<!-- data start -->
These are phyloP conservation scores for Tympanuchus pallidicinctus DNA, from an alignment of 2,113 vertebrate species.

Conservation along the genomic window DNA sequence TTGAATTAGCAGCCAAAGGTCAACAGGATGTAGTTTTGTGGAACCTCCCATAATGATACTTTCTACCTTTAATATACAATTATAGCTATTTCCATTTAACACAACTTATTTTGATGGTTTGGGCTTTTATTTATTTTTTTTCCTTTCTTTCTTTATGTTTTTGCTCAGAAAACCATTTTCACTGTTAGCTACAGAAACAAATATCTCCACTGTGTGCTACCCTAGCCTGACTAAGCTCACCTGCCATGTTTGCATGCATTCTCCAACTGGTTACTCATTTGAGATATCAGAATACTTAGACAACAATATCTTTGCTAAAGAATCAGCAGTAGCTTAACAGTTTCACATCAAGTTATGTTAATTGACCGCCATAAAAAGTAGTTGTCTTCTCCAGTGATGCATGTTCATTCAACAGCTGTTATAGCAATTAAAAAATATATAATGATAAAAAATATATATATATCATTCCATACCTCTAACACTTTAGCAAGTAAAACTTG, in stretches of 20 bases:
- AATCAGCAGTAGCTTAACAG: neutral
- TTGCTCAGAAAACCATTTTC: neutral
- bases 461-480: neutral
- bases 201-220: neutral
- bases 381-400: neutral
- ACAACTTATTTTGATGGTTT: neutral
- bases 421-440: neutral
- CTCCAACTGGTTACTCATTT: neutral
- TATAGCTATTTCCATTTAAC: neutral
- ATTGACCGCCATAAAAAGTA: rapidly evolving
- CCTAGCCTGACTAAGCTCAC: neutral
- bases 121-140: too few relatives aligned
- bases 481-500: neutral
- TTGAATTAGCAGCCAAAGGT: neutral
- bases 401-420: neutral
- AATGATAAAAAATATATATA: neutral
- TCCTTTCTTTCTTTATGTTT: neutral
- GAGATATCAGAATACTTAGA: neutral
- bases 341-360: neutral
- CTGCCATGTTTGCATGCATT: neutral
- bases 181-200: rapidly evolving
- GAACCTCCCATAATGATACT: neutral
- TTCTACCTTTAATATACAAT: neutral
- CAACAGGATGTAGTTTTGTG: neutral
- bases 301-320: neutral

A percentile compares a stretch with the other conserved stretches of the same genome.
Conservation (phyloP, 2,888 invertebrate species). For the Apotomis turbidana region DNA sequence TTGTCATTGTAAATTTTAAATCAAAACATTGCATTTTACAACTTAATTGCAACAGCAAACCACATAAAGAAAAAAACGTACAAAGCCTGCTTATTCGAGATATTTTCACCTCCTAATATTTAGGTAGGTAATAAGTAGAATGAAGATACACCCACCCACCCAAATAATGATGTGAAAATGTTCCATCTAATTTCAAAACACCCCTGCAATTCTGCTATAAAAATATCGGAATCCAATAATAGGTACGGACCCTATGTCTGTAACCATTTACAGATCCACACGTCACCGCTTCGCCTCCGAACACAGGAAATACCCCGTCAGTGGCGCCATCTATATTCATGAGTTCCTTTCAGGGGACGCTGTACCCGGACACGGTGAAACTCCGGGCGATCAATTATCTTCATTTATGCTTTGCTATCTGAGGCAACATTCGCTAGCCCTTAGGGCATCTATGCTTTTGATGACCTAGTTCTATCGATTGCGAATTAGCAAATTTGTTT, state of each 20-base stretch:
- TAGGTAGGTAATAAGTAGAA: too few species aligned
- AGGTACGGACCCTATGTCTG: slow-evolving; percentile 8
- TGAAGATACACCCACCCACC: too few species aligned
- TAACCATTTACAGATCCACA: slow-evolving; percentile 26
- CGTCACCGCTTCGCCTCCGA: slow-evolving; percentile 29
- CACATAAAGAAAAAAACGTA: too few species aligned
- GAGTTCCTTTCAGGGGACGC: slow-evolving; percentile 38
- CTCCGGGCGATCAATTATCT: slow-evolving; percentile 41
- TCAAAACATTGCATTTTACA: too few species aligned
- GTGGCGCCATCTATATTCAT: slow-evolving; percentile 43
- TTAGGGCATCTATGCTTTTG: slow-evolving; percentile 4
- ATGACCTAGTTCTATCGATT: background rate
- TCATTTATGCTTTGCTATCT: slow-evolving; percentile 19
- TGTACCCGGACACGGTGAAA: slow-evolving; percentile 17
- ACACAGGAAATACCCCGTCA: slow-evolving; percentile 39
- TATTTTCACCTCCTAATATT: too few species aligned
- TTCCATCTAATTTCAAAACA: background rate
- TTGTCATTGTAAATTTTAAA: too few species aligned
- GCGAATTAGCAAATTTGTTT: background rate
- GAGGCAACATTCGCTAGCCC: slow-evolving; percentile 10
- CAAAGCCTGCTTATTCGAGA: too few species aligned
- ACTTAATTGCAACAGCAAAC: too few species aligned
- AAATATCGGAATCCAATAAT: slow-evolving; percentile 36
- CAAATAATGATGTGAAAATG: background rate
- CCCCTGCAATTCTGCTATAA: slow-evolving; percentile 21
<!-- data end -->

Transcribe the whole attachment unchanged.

These are phyloP conservation scores for Tympanuchus pallidicinctus DNA, from an alignment of 2,113 vertebrate species.

Conservation along the genomic window DNA sequence TTGAATTAGCAGCCAAAGGTCAACAGGATGTAGTTTTGTGGAACCTCCCATAATGATACTTTCTACCTTTAATATACAATTATAGCTATTTCCATTTAACACAACTTATTTTGATGGTTTGGGCTTTTATTTATTTTTTTTCCTTTCTTTCTTTATGTTTTTGCTCAGAAAACCATTTTCACTGTTAGCTACAGAAACAAATATCTCCACTGTGTGCTACCCTAGCCTGACTAAGCTCACCTGCCATGTTTGCATGCATTCTCCAACTGGTTACTCATTTGAGATATCAGAATACTTAGACAACAATATCTTTGCTAAAGAATCAGCAGTAGCTTAACAGTTTCACATCAAGTTATGTTAATTGACCGCCATAAAAAGTAGTTGTCTTCTCCAGTGATGCATGTTCATTCAACAGCTGTTATAGCAATTAAAAAATATATAATGATAAAAAATATATATATATCATTCCATACCTCTAACACTTTAGCAAGTAAAACTTG, in stretches of 20 bases:
- AATCAGCAGTAGCTTAACAG: neutral
- TTGCTCAGAAAACCATTTTC: neutral
- bases 461-480: neutral
- bases 201-220: neutral
- bases 381-400: neutral
- ACAACTTATTTTGATGGTTT: neutral
- bases 421-440: neutral
- CTCCAACTGGTTACTCATTT: neutral
- TATAGCTATTTCCATTTAAC: neutral
- ATTGACCGCCATAAAAAGTA: rapidly evolving
- CCTAGCCTGACTAAGCTCAC: neutral
- bases 121-140: too few relatives aligned
- bases 481-500: neutral
- TTGAATTAGCAGCCAAAGGT: neutral
- bases 401-420: neutral
- AATGATAAAAAATATATATA: neutral
- TCCTTTCTTTCTTTATGTTT: neutral
- GAGATATCAGAATACTTAGA: neutral
- bases 341-360: neutral
- CTGCCATGTTTGCATGCATT: neutral
- bases 181-200: rapidly evolving
- GAACCTCCCATAATGATACT: neutral
- TTCTACCTTTAATATACAAT: neutral
- CAACAGGATGTAGTTTTGTG: neutral
- bases 301-320: neutral

A percentile compares a stretch with the other conserved stretches of the same genome.
Conservation (phyloP, 2,888 invertebrate species). For the Apotomis turbidana region DNA sequence TTGTCATTGTAAATTTTAAATCAAAACATTGCATTTTACAACTTAATTGCAACAGCAAACCACATAAAGAAAAAAACGTACAAAGCCTGCTTATTCGAGATATTTTCACCTCCTAATATTTAGGTAGGTAATAAGTAGAATGAAGATACACCCACCCACCCAAATAATGATGTGAAAATGTTCCATCTAATTTCAAAACACCCCTGCAATTCTGCTATAAAAATATCGGAATCCAATAATAGGTACGGACCCTATGTCTGTAACCATTTACAGATCCACACGTCACCGCTTCGCCTCCGAACACAGGAAATACCCCGTCAGTGGCGCCATCTATATTCATGAGTTCCTTTCAGGGGACGCTGTACCCGGACACGGTGAAACTCCGGGCGATCAATTATCTTCATTTATGCTTTGCTATCTGAGGCAACATTCGCTAGCCCTTAGGGCATCTATGCTTTTGATGACCTAGTTCTATCGATTGCGAATTAGCAAATTTGTTT, state of each 20-base stretch:
- TAGGTAGGTAATAAGTAGAA: too few species aligned
- AGGTACGGACCCTATGTCTG: slow-evolving; percentile 8
- TGAAGATACACCCACCCACC: too few species aligned
- TAACCATTTACAGATCCACA: slow-evolving; percentile 26
- CGTCACCGCTTCGCCTCCGA: slow-evolving; percentile 29
- CACATAAAGAAAAAAACGTA: too few species aligned
- GAGTTCCTTTCAGGGGACGC: slow-evolving; percentile 38
- CTCCGGGCGATCAATTATCT: slow-evolving; percentile 41
- TCAAAACATTGCATTTTACA: too few species aligned
- GTGGCGCCATCTATATTCAT: slow-evolving; percentile 43
- TTAGGGCATCTATGCTTTTG: slow-evolving; percentile 4
- ATGACCTAGTTCTATCGATT: background rate
- TCATTTATGCTTTGCTATCT: slow-evolving; percentile 19
- TGTACCCGGACACGGTGAAA: slow-evolving; percentile 17
- ACACAGGAAATACCCCGTCA: slow-evolving; percentile 39
- TATTTTCACCTCCTAATATT: too few species aligned
- TTCCATCTAATTTCAAAACA: background rate
- TTGTCATTGTAAATTTTAAA: too few species aligned
- GCGAATTAGCAAATTTGTTT: background rate
- GAGGCAACATTCGCTAGCCC: slow-evolving; percentile 10
- CAAAGCCTGCTTATTCGAGA: too few species aligned
- ACTTAATTGCAACAGCAAAC: too few species aligned
- AAATATCGGAATCCAATAAT: slow-evolving; percentile 36
- CAAATAATGATGTGAAAATG: background rate
- CCCCTGCAATTCTGCTATAA: slow-evolving; percentile 21